Commentary: Changes to Medicare Part D could limit treatment

By Lauren Simonds

When it comes to mental illness and access to care, Washington ranks in the bottom half of the states.

Unfortunately, if Congress gets in the way, Washingtonians’ access to care could become even worse.

In a misguided attempt to cut costs, Congress is currently pushing changes to Medicare Part D, the program’s prescription drug benefit. Altering Part D could restrict access to care for serious mental illnesses, as well as for other devastating chronic conditions.

Currently, Washingtonians have access to a variety of plans. Almost a half-million people in the state are enrolled in one of Part D’s 21 health plans. Some plans feature premiums as low as $14.60.

Seniors can thank the private sector’s involvement in Part D for these affordable plans. Private insurers drive a hard bargain and negotiate substantial discounts on drug prices. These discounts cut 35 percent off drugs’ list prices, on average. Insurers then use these savings to create low-cost, high-quality plans for seniors.

Part D’s cost effectiveness has exceeded government expectations. The average monthly premium is about half of the originally forecasted $60. The cost to taxpayers has also been way below government estimates. Total costs for Part D are $349 billion less than initial projections. The program has widespread approval; 9 out of 10 seniors claim they’re satisfied with their coverage.

So if Medicare is saving patients and taxpayers money, what’s the problem?

Some federal lawmakers think that Medicare isn’t saving enough money. So they’ve proposed two different “solutions” to increase savings.

One is to let the government negotiate drug discounts directly with pharmaceutical companies. Part D’s federal “non-interference” provision currently bans the government from doing so.

The only problem: government interference wouldn’t save any money. The Congressional Budget Office has repeatedly concluded that lifting Medicare Part D’s non-interference provision would have a “negligible effect on federal spending.”

It would, however, disrupt the quality of care Part D provides patients. The CBO concluded that the only way the government could lower drug prices would be to restrict access to medicine. Certain treatments for depression, schizophrenia, bipolar disorder and other mental illnesses could be dropped from coverage. Or patients could be forced to try an older treatment before their insurance plan pays for a newer medicine.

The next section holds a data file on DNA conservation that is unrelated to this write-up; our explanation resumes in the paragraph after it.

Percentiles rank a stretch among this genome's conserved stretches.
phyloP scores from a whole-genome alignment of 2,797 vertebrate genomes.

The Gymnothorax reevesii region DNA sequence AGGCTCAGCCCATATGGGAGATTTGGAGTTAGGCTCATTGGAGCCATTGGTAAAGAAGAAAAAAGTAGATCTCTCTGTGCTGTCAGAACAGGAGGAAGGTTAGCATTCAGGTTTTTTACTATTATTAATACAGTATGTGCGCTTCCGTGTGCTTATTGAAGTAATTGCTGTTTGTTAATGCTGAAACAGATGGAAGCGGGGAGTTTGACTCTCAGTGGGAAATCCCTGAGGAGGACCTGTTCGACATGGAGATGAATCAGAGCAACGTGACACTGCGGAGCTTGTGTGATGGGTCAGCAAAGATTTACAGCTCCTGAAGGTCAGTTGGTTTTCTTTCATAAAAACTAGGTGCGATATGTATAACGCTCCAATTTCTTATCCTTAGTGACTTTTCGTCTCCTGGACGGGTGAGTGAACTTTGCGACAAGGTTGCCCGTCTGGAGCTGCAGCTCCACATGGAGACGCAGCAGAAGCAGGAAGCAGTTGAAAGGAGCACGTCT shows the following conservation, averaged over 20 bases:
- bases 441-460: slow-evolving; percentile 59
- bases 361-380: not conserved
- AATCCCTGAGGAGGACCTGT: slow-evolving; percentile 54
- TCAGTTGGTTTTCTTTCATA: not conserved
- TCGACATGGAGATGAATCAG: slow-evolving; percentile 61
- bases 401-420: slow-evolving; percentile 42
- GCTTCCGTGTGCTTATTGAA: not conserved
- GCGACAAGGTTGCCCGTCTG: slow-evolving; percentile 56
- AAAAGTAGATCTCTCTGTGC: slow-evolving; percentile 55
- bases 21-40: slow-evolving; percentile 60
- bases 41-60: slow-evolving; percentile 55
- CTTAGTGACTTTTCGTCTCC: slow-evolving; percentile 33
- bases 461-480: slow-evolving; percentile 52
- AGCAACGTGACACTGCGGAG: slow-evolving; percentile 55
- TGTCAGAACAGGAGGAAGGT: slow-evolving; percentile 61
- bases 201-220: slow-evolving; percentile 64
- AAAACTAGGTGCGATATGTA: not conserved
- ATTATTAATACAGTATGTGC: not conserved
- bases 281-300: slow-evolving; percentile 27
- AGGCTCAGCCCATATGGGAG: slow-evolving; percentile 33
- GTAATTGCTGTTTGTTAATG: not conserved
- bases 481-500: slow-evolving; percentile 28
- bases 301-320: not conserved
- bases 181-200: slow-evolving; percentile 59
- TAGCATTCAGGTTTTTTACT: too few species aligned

Mental illnesses are complex — a drug that works great for one patient might not work at all for another. Forcing patients to switch to a different treatment based on a government formulary could cause them to relapse into mental illness. For instance, patients who switched from the brand to the generic version of the antidepressant Fluoxetine experienced more anxiety, a relapse or worsening of depression, and a relapse of obsessive-compulsive disorder.

The Veterans Affairs system is a good example of what happens when government interferes with drug price negotiations. The VA simply refuses to cover medicines it deems too pricey. As a result, there are far fewer drugs available to veterans than there are to Part D beneficiaries. One study found that the VA covers 16 percent fewer top prescription drugs than Part D plans.

To compensate for this skimpy coverage, 54 percent of veterans buy separate drug plans. More than a fifth of these veterans are enrolled in Part D.

The other “solution” is to activate the Independent Payment Advisory Board, or IPAB. This unelected board would have the power to unilaterally reduce Medicare reimbursements for certain medicines. Such cost-cutting could lead to rationing of care.

Lets make sure patient outcomes stay at the center of the conversation around federal programs. The government does not need to get involved in drug price negotiations, nor should it. Medicare Part D works perfectly well without federal interference.

Lauren Simonds is the executive director and CEO of the National Alliance on Mental Illness of Washington.

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